Noe Castro, a 26-year-old musician active in the local Latino punk scene since high school, has seen similar things happening in Chicago. “It’s been great to see the pushback on the normative lineups and attendance at shows,” he says. “There’s definitely a more conscious effort to book bands that have people of color.” His band, Tensions, is playing this year’s summer Black and Brown Punk Show—the collective’s fifth festival, not its sixth, because it skipped 2014 due to Oxun’s move to New Orleans. Castro’s bandmate Alberto Ruiz, who also plays in Caza Blanca, agrees that queer and transgender punks are more visible now than they were four or five years ago, especially among people of color. “It’s really cool, especially speaking from the Latino community, because it’s not something that’s talked about very much,” he says. “It’s really great that these bands have a platform to express what they need to express.”

Black and Brown is “a game changer in Chicago’s DIY punk scene, hands down,” says Fed Up Fest organizer Monica Trinidad. “I feel like black- and brown-fronted bands are forming more and actually surviving more than a few months in Chicago, because they know there’s a support network available to lean on if necessary. It’s one thing to be black or brown and toughing it out in Chicago’s punk scene while performing for all white men who don’t really get what you’re singing about. It’s a whole other beautiful world to be black or brown and playing a fest that’s made up of dozens of other bands who just get it.”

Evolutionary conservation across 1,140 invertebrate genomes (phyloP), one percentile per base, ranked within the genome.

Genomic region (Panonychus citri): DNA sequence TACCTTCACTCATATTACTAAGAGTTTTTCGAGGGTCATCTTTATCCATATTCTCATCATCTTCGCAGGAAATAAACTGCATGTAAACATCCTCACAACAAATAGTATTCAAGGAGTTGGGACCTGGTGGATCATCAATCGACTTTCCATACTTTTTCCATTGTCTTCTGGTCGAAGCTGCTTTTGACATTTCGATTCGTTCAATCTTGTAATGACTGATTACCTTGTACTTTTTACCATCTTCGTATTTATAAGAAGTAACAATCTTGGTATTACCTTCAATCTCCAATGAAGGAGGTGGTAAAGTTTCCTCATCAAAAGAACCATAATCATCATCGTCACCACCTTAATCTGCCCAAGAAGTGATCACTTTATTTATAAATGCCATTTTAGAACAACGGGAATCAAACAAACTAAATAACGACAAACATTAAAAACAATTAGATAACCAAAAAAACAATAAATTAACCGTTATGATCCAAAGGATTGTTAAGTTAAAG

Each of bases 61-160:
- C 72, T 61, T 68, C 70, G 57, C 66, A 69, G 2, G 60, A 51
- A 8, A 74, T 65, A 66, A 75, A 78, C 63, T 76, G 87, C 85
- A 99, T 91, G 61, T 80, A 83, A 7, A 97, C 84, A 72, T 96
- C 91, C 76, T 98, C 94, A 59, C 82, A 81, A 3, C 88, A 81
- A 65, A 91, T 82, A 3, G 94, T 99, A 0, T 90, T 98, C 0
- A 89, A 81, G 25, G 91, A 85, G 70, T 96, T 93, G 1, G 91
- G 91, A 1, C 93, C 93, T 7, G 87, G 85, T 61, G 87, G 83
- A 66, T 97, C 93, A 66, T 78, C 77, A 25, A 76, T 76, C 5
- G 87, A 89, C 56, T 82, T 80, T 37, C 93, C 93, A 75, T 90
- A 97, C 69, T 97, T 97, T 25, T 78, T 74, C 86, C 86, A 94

Oxun and Estrella Negra are encouraged by the collective’s successes, but they remain leery of the kind of exposure or growth that brings with it corporate or capitalistic entanglements. They cite the corporatization of Brooklyn’s Afropunk festival as a cautionary tale: originally a financially self-sustaining grassroots party, it now charges high ticket prices (two-day passes this year cost $75, or $250 for VIP) and relies on big-name sponsors such as Red Bull, Coors Light, and Jeep. Festival figurehead and cofounder James Spooner, who made the 2003 documentary Afro-Punk, broke ties with the brand in 2008. “That’s what social death looks like,” Oxun says. “It really concerns us, and it’s why we don’t we have sponsors, even though financially that hurts us.”

The collective’s aversion to corporate involvement (Oxun claims to have turned down sponsorship offers already) hasn’t prevented it from growing at a grassroots level—take for instance the offshoots arising in New Orleans and Buffalo. Oxun will visit Chicago for the summer festival, then return home to help lead the New Orleans chapter—which recently built some early momentum with an event celebrating the connections between Chicago house music and New Orleans bounce.